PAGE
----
Combining NAC with L-Arginine is a winner for diabetic men
Researchers report that giving a combination of the amino acids L-Arginine and
N-Acetylcysteine (NAC) to men with high blood pressure and diabetes improved
endothelial function, Endothelial dysfunction frequently occurs in these patients.
It is a condition where the lining of the arteries becomes unable to respond
to increases in blood flow--a process that initiates atherosclerosis.
The researchers enrolled 24 men between the ages of 51 and 74 who were being
treated for type 2 diabetes and high blood pressure. The participants were divided
into two groups one to receive 1200 milligrams NAC plus 1200 milligrams L-Arginine
per day, or a placebo for six months. Arginine is known to enhance nitric oxide
production, the neurotransmitter released in blood vessel walls which improves
endothelial function, and NAC was administered to improve antioxidant protection
and to stabilize nitric oxide. Blood pressure was measured before and after
the treatment period, and blood samples were evaluated for cholesterol, triglycerides,
oxidized low density lipoprotein (ox-LDL), C-reactive protein fibrinogen, and
other factors. Intima-media thickness, which evaluates atherosclerosis, was
also assessed at these time points.
At the end of six months, both systolic and diastolic blood pressure had declined
by an average of 5 mmHg in the group that received L-Arginine plus NAC. Total
and LDL cholesterol, oxidized LDL, C-reactive protein, fibrinogen, and intima-media
thickness were also lower, and beneficial HDL cholesterol was higher. For men
who received a placebo, total cholesterol, LDL and ox-LDL cholesterol levels
increased while other parameters were unchanged.
"In conclusion, the combined NAC and L-Arginine supplementation seems to
be a successful and well-tolerated anti-atherogenic therapy, capable to improve
the endothelial function in hypertensive diabetic male patients, since it reduces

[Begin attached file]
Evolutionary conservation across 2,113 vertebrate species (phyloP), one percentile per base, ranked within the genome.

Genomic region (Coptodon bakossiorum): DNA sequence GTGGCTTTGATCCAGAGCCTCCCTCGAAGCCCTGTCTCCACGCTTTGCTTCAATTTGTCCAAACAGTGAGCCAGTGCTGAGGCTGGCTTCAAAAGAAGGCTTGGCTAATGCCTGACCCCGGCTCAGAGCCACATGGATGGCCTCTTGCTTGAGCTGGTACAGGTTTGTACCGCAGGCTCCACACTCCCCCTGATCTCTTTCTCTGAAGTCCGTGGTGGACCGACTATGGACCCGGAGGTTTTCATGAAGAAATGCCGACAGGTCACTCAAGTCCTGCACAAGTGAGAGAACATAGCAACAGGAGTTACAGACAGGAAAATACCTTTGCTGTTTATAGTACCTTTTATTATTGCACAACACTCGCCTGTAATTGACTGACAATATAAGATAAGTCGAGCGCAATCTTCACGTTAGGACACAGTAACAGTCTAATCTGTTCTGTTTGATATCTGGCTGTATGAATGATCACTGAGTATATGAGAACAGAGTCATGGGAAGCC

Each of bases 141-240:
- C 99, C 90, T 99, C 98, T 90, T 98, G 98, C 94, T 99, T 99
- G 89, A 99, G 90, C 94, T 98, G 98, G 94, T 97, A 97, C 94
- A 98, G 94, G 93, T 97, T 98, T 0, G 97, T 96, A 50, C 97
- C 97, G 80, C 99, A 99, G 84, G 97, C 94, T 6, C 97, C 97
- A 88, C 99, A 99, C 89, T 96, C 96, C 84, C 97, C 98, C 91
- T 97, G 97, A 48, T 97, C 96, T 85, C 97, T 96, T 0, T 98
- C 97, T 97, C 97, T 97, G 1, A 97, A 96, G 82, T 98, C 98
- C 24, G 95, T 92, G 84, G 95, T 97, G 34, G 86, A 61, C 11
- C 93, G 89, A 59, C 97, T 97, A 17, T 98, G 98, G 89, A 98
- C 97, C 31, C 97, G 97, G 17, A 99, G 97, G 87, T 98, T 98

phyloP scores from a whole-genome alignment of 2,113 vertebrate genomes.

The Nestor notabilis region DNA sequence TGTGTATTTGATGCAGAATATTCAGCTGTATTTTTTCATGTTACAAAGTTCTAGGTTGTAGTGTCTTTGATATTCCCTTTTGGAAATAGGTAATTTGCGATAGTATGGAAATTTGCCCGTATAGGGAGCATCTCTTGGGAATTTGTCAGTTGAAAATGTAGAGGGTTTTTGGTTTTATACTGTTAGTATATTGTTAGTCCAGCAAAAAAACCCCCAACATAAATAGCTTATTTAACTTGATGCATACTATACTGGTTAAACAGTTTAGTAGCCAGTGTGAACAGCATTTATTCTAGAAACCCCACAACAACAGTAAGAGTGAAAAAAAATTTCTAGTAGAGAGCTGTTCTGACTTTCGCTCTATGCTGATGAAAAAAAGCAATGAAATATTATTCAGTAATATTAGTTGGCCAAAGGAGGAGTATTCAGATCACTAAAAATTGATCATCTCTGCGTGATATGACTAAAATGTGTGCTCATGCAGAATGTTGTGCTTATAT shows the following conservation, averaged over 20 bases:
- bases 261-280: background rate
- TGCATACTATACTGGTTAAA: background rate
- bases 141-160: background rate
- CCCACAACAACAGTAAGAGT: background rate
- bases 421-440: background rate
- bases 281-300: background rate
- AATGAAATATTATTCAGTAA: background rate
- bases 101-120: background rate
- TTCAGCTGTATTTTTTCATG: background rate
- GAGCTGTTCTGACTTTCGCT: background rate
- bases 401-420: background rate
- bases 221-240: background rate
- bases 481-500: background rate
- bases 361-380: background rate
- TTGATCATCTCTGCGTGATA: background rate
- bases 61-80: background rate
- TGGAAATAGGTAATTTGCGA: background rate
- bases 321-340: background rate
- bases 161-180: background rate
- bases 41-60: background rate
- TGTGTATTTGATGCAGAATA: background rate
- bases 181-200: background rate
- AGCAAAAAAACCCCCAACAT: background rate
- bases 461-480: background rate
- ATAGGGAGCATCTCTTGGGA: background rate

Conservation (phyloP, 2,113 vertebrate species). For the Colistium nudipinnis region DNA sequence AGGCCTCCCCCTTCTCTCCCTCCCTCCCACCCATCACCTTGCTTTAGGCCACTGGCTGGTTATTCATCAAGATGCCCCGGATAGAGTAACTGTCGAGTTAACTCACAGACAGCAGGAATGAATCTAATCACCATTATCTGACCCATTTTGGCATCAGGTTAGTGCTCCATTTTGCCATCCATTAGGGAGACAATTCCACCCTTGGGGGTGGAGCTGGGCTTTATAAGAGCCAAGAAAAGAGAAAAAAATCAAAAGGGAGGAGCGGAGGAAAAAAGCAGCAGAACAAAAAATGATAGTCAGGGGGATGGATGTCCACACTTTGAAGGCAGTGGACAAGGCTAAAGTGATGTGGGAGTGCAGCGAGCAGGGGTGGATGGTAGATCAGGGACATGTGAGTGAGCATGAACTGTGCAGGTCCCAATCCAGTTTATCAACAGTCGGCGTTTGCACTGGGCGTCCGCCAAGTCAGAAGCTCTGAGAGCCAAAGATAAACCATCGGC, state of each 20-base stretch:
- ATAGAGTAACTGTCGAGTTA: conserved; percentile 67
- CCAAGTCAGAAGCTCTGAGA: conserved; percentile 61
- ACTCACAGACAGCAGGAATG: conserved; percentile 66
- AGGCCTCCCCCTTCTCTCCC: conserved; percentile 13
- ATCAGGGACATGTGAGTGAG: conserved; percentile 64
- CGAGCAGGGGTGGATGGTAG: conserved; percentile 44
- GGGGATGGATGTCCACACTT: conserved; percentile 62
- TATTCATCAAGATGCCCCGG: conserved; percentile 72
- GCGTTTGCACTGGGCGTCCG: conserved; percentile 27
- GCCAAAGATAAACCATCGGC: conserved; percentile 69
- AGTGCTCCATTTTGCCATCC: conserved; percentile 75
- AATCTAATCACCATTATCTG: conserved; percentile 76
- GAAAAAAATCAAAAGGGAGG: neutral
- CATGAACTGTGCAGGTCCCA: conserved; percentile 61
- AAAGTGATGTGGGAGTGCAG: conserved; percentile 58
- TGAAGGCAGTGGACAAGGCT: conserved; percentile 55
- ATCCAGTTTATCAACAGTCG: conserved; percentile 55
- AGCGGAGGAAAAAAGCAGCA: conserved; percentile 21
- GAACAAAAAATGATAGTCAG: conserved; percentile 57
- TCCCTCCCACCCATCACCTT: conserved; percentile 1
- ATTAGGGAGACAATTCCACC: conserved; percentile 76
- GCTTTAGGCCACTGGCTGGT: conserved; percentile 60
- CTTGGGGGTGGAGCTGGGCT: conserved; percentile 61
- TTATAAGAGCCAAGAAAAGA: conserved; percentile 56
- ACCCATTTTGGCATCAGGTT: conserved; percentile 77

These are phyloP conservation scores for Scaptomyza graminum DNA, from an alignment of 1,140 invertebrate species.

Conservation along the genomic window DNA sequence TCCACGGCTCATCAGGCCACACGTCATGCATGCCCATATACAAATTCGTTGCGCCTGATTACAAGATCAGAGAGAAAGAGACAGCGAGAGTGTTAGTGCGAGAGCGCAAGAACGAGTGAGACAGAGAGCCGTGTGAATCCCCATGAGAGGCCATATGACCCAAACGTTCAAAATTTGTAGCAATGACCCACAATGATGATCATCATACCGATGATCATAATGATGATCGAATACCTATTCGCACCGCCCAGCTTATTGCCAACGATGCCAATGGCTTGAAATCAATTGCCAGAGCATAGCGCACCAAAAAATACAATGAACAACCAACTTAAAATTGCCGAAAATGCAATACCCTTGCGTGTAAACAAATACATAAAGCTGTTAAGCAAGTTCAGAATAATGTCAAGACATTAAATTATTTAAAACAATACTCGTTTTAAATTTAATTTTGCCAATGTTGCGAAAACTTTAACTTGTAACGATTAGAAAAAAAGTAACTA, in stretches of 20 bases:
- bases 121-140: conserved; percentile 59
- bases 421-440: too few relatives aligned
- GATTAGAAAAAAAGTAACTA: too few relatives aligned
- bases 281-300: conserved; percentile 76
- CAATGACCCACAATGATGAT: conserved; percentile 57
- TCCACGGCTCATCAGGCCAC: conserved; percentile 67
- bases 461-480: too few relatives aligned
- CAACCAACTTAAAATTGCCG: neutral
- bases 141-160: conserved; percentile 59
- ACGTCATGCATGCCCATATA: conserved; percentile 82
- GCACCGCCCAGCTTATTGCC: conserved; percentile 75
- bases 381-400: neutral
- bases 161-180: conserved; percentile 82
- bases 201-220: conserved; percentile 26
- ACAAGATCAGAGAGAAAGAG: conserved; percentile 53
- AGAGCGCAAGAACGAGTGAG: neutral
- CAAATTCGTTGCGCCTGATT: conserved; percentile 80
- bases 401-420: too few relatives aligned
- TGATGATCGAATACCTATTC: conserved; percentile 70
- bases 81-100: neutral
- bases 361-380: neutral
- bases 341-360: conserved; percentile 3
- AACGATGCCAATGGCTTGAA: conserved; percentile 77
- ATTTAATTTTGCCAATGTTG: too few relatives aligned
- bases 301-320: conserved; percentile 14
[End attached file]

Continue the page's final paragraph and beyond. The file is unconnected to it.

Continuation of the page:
oxidative stress and, at the same time, promotes nitric oxide anti-atherosclerotic
effects," the authors write. "Our study's results, therefore, give
prominence to its potential use in the primary and secondary cardiovascular
prevention in type 2 diabetic patients." The study is published ahead of
print on February 11, 2008 in the journal Diabetes Care.
NAC and Folic Acid lower dangerous homocysteine levels and improve
blood vessel function in patients with coronary artery disease
In patients with coronary artery disease (CAD) a high level of homocysteine
in the blood is a cause of clogging of the arteries, heart attack and stroke.
In this new study 60 patients with CAD were given either inactive placebo, 5
mg of Folic Acid or 600 mg of NAC daily for eight-weeks. The function of blood
vessel walls (their ability to open) was measured by highly sensitive ultrasound
(high resolution ultrasound). Folic Acid decreased homocysteine from 21 on average
to 12.5 on average. NAC decreased homocysteine from 20.9 to 15.6 within the
same timeframe. Both nutrients improved the ability of the blood vessels to
function properly and open up in response to blood flow needs; both of course
possibly related to the percentage drop in homocysteine. The placebo had none
of these effects. The study is published in the December 2007 issue of the journal
Acta Cardiologica; a major European cardiology journal..